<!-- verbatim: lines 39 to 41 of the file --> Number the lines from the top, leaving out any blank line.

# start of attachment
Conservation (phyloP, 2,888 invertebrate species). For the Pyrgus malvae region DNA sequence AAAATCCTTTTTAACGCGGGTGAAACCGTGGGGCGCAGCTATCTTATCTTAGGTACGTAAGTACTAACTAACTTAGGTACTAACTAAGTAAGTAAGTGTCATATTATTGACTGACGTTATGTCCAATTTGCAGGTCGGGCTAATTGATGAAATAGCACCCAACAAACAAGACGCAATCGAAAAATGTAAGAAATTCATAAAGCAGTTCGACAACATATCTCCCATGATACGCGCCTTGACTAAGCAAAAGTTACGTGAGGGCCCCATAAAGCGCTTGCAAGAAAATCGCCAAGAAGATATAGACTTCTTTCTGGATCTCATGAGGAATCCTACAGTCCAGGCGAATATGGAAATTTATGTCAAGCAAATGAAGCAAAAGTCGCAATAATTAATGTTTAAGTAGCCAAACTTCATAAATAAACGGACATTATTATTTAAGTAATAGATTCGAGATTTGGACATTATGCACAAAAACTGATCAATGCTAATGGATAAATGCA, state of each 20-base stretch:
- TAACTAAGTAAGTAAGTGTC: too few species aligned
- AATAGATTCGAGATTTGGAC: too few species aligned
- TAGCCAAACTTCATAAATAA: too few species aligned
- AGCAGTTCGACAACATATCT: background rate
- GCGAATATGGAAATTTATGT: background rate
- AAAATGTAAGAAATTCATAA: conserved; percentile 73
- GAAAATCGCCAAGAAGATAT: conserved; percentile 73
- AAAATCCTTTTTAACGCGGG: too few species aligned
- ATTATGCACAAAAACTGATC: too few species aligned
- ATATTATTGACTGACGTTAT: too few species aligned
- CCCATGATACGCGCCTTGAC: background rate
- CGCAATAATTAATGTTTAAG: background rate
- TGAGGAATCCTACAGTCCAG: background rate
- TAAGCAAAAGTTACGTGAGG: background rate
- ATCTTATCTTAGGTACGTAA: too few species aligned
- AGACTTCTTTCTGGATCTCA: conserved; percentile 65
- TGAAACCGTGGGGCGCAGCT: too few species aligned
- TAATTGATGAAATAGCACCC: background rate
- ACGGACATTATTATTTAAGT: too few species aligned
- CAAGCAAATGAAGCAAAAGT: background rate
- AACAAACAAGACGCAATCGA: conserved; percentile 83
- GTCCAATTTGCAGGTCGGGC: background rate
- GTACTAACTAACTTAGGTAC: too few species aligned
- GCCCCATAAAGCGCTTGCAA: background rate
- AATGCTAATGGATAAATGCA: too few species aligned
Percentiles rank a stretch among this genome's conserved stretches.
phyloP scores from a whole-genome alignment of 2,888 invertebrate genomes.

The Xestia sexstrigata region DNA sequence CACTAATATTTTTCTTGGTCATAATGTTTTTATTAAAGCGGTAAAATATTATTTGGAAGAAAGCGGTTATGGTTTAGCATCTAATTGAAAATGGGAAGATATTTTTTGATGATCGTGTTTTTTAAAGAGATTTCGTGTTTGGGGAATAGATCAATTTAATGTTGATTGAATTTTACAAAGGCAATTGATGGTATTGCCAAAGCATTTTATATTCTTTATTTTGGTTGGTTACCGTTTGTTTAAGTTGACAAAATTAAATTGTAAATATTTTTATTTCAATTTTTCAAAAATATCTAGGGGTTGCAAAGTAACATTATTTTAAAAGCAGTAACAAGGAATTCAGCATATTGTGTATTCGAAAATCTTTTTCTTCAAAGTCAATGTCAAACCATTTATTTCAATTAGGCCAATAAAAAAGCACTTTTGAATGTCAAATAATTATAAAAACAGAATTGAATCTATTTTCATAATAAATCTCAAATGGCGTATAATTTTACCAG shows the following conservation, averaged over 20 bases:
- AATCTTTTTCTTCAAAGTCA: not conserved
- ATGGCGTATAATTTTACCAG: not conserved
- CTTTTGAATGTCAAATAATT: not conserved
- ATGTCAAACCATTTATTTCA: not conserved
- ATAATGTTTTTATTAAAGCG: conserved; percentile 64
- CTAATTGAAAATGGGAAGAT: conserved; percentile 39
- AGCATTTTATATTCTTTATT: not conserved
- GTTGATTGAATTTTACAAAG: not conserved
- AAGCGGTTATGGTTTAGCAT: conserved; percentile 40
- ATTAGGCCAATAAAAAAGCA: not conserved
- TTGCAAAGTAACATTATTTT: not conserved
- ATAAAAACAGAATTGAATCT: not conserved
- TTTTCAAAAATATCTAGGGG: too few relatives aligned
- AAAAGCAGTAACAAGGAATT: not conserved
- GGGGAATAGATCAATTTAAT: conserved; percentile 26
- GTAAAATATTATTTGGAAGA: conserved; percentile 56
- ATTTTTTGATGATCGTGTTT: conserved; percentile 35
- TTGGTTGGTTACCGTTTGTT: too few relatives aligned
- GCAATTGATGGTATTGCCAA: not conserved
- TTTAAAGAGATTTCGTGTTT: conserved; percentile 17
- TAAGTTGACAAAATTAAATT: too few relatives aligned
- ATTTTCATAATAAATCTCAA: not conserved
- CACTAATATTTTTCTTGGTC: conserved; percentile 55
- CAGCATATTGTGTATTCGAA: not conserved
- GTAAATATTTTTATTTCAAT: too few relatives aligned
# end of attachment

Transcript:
- ATTAGGCCAATAAAAAAGCA: not conserved
- TTGCAAAGTAACATTATTTT: not conserved
- ATAAAAACAGAATTGAATCT: not conserved